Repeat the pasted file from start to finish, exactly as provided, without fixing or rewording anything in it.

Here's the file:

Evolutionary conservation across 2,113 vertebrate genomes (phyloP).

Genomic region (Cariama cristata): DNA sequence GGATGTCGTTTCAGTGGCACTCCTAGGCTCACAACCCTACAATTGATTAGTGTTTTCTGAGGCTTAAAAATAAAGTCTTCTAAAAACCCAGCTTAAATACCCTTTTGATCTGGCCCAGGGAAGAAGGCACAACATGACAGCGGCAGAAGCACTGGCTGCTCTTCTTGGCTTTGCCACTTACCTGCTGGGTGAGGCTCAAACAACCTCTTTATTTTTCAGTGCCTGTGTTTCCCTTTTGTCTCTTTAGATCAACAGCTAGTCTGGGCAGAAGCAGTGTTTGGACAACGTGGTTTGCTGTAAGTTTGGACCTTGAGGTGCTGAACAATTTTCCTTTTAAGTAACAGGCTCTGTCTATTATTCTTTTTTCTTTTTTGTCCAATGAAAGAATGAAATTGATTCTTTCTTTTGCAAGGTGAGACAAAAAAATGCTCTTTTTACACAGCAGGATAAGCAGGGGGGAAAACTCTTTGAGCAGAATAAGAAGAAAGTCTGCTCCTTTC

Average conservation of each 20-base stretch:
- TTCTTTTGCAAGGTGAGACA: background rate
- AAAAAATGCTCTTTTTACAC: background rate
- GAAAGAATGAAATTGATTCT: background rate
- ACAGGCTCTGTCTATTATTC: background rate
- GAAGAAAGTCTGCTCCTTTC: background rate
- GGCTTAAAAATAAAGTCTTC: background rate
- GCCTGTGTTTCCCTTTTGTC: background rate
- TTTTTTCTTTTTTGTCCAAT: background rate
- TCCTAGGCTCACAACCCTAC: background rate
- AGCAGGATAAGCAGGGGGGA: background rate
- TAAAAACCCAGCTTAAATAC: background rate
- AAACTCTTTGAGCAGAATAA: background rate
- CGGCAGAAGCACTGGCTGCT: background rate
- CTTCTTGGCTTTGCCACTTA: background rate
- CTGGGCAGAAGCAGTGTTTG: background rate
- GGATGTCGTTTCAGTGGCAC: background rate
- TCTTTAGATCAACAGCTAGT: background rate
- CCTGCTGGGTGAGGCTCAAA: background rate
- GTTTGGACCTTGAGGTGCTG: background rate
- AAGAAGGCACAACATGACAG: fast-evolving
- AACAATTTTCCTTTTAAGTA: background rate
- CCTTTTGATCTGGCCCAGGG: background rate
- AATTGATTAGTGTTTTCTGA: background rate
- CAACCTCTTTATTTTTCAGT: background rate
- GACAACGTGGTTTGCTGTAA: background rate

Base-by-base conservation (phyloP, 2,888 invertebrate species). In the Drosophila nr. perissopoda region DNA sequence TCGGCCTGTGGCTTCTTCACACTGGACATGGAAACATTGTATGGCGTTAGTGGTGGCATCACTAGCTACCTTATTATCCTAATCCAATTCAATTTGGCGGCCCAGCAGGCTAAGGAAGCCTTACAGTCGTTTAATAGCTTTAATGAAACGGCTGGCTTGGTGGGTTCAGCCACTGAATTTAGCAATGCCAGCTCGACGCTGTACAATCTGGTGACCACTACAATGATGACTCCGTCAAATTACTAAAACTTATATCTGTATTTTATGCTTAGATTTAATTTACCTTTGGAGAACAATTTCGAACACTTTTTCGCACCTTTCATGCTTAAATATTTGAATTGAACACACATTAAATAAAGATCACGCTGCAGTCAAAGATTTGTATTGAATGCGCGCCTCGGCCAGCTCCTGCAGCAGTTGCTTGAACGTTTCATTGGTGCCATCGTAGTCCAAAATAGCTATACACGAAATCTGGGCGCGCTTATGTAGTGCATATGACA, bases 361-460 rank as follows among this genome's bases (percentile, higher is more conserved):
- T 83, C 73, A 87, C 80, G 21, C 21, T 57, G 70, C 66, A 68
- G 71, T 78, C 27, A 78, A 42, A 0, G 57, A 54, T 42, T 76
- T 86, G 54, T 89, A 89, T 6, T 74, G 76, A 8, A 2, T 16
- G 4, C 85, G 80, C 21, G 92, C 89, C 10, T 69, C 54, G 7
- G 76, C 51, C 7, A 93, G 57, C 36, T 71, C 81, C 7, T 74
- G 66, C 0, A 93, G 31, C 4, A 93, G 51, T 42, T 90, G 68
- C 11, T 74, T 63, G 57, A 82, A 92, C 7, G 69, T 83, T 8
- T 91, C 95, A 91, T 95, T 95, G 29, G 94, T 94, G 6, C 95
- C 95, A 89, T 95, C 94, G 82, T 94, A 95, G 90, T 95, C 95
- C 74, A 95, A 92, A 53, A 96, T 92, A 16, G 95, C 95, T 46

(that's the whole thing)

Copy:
Evolutionary conservation across 2,113 vertebrate genomes (phyloP).

Genomic region (Cariama cristata): DNA sequence GGATGTCGTTTCAGTGGCACTCCTAGGCTCACAACCCTACAATTGATTAGTGTTTTCTGAGGCTTAAAAATAAAGTCTTCTAAAAACCCAGCTTAAATACCCTTTTGATCTGGCCCAGGGAAGAAGGCACAACATGACAGCGGCAGAAGCACTGGCTGCTCTTCTTGGCTTTGCCACTTACCTGCTGGGTGAGGCTCAAACAACCTCTTTATTTTTCAGTGCCTGTGTTTCCCTTTTGTCTCTTTAGATCAACAGCTAGTCTGGGCAGAAGCAGTGTTTGGACAACGTGGTTTGCTGTAAGTTTGGACCTTGAGGTGCTGAACAATTTTCCTTTTAAGTAACAGGCTCTGTCTATTATTCTTTTTTCTTTTTTGTCCAATGAAAGAATGAAATTGATTCTTTCTTTTGCAAGGTGAGACAAAAAAATGCTCTTTTTACACAGCAGGATAAGCAGGGGGGAAAACTCTTTGAGCAGAATAAGAAGAAAGTCTGCTCCTTTC

Average conservation of each 20-base stretch:
- TTCTTTTGCAAGGTGAGACA: background rate
- AAAAAATGCTCTTTTTACAC: background rate
- GAAAGAATGAAATTGATTCT: background rate
- ACAGGCTCTGTCTATTATTC: background rate
- GAAGAAAGTCTGCTCCTTTC: background rate
- GGCTTAAAAATAAAGTCTTC: background rate
- GCCTGTGTTTCCCTTTTGTC: background rate
- TTTTTTCTTTTTTGTCCAAT: background rate
- TCCTAGGCTCACAACCCTAC: background rate
- AGCAGGATAAGCAGGGGGGA: background rate
- TAAAAACCCAGCTTAAATAC: background rate
- AAACTCTTTGAGCAGAATAA: background rate
- CGGCAGAAGCACTGGCTGCT: background rate
- CTTCTTGGCTTTGCCACTTA: background rate
- CTGGGCAGAAGCAGTGTTTG: background rate
- GGATGTCGTTTCAGTGGCAC: background rate
- TCTTTAGATCAACAGCTAGT: background rate
- CCTGCTGGGTGAGGCTCAAA: background rate
- GTTTGGACCTTGAGGTGCTG: background rate
- AAGAAGGCACAACATGACAG: fast-evolving
- AACAATTTTCCTTTTAAGTA: background rate
- CCTTTTGATCTGGCCCAGGG: background rate
- AATTGATTAGTGTTTTCTGA: background rate
- CAACCTCTTTATTTTTCAGT: background rate
- GACAACGTGGTTTGCTGTAA: background rate

Base-by-base conservation (phyloP, 2,888 invertebrate species). In the Drosophila nr. perissopoda region DNA sequence TCGGCCTGTGGCTTCTTCACACTGGACATGGAAACATTGTATGGCGTTAGTGGTGGCATCACTAGCTACCTTATTATCCTAATCCAATTCAATTTGGCGGCCCAGCAGGCTAAGGAAGCCTTACAGTCGTTTAATAGCTTTAATGAAACGGCTGGCTTGGTGGGTTCAGCCACTGAATTTAGCAATGCCAGCTCGACGCTGTACAATCTGGTGACCACTACAATGATGACTCCGTCAAATTACTAAAACTTATATCTGTATTTTATGCTTAGATTTAATTTACCTTTGGAGAACAATTTCGAACACTTTTTCGCACCTTTCATGCTTAAATATTTGAATTGAACACACATTAAATAAAGATCACGCTGCAGTCAAAGATTTGTATTGAATGCGCGCCTCGGCCAGCTCCTGCAGCAGTTGCTTGAACGTTTCATTGGTGCCATCGTAGTCCAAAATAGCTATACACGAAATCTGGGCGCGCTTATGTAGTGCATATGACA, bases 361-460 rank as follows among this genome's bases (percentile, higher is more conserved):
- T 83, C 73, A 87, C 80, G 21, C 21, T 57, G 70, C 66, A 68
- G 71, T 78, C 27, A 78, A 42, A 0, G 57, A 54, T 42, T 76
- T 86, G 54, T 89, A 89, T 6, T 74, G 76, A 8, A 2, T 16
- G 4, C 85, G 80, C 21, G 92, C 89, C 10, T 69, C 54, G 7
- G 76, C 51, C 7, A 93, G 57, C 36, T 71, C 81, C 7, T 74
- G 66, C 0, A 93, G 31, C 4, A 93, G 51, T 42, T 90, G 68
- C 11, T 74, T 63, G 57, A 82, A 92, C 7, G 69, T 83, T 8
- T 91, C 95, A 91, T 95, T 95, G 29, G 94, T 94, G 6, C 95
- C 95, A 89, T 95, C 94, G 82, T 94, A 95, G 90, T 95, C 95
- C 74, A 95, A 92, A 53, A 96, T 92, A 16, G 95, C 95, T 46